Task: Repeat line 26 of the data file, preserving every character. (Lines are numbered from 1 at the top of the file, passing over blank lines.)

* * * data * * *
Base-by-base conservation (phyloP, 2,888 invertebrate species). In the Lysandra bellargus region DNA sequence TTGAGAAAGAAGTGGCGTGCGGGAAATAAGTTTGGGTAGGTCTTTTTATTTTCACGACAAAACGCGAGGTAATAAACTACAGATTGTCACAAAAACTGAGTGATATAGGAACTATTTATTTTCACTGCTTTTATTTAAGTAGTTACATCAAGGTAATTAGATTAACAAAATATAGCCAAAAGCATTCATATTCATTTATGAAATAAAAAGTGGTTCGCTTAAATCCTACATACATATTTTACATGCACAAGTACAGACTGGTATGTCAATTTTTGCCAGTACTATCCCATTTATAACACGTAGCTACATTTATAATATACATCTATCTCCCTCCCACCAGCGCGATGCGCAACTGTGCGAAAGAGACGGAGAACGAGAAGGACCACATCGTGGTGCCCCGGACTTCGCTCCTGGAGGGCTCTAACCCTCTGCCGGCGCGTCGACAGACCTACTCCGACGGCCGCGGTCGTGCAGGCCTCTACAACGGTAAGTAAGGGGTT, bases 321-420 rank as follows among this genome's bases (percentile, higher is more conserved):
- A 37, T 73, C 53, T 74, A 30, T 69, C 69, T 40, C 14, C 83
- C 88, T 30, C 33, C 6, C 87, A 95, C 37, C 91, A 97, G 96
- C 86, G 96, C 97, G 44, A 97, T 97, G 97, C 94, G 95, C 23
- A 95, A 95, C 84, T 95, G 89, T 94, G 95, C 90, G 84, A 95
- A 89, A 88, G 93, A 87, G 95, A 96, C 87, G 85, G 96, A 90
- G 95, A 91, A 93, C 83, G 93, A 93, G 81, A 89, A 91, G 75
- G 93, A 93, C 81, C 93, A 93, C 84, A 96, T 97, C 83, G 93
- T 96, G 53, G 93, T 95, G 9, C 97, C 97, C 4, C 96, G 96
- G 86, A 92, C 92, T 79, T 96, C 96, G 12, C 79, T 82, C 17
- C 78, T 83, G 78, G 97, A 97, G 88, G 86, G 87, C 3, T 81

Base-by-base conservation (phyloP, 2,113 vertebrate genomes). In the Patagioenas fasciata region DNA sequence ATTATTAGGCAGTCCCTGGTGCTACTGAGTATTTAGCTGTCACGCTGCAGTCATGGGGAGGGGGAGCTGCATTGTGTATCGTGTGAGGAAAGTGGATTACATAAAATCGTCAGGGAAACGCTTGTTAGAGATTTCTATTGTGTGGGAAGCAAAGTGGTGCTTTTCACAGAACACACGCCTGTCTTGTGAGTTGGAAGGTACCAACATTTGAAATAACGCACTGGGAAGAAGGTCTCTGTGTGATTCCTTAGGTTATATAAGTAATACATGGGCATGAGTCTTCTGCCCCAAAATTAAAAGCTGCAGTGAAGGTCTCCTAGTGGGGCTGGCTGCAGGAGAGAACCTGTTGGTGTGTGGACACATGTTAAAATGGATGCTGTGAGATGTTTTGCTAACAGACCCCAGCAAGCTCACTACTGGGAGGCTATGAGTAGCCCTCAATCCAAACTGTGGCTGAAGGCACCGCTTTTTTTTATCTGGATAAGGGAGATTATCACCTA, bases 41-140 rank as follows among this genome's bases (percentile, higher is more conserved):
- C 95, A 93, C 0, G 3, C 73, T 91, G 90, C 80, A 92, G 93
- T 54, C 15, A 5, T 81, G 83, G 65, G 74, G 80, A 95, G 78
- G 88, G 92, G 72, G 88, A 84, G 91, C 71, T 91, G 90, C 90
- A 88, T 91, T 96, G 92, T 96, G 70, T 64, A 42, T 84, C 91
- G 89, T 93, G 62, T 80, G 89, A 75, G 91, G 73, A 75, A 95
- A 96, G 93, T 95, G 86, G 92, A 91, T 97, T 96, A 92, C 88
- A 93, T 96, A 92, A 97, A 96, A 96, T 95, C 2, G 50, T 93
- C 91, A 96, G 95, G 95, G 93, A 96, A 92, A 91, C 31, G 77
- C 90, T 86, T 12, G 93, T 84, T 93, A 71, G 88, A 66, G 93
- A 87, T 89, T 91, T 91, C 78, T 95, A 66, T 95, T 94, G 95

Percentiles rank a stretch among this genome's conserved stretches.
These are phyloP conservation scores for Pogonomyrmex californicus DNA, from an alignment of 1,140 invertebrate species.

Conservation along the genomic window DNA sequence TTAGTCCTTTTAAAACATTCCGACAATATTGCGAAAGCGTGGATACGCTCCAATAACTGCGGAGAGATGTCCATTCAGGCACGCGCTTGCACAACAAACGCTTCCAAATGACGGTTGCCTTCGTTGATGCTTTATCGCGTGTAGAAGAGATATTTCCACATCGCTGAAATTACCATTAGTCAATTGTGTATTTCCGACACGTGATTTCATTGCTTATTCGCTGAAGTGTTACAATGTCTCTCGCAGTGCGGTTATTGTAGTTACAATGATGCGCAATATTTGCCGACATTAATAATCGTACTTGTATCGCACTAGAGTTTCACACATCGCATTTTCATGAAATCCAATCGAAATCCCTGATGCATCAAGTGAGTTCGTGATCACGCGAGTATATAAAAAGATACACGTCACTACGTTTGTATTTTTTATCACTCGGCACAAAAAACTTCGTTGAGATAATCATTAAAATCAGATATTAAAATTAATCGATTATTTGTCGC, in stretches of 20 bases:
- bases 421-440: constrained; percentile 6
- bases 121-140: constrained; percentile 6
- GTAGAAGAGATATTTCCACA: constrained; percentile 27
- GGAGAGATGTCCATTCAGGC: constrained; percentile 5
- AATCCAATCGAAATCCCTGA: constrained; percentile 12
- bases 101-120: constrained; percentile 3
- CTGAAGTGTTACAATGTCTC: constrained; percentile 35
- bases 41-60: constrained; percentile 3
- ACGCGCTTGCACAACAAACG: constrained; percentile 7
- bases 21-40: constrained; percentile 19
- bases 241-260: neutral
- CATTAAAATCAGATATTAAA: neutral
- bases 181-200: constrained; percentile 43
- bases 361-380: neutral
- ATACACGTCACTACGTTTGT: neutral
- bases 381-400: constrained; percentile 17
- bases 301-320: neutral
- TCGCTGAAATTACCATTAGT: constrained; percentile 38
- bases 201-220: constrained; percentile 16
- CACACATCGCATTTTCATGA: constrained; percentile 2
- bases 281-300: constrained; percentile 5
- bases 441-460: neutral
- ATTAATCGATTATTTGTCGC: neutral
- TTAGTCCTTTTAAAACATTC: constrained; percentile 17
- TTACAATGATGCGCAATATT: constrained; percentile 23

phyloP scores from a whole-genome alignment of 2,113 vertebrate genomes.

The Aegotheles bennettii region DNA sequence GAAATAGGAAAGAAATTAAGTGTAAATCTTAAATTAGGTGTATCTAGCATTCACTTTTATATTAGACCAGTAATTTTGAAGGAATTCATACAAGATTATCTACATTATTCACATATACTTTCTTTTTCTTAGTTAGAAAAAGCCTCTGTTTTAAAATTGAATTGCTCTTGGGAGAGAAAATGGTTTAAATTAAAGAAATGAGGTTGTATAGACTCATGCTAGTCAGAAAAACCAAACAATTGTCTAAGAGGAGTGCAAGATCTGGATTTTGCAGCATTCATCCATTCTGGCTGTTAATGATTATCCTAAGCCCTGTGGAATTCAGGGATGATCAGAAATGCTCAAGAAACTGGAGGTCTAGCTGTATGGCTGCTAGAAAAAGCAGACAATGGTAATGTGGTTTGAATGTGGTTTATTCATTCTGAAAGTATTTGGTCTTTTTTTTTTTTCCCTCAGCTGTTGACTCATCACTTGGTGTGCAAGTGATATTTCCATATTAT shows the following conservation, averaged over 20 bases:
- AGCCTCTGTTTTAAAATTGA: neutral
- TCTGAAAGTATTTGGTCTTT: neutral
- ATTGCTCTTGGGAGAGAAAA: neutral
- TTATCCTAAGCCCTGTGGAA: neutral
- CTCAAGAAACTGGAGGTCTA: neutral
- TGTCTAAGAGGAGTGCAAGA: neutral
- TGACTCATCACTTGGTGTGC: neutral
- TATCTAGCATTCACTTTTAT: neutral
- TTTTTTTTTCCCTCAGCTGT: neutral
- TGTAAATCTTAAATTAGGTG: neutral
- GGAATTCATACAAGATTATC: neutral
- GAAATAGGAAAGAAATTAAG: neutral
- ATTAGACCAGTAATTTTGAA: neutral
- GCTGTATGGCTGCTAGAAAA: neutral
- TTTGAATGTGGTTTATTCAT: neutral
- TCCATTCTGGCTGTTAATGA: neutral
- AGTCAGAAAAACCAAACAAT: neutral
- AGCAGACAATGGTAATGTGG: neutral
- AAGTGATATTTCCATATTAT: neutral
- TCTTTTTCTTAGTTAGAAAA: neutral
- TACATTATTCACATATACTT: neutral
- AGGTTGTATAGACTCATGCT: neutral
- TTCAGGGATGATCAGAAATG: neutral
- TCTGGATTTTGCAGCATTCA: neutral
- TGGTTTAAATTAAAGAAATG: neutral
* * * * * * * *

- bases 421-440: constrained; percentile 6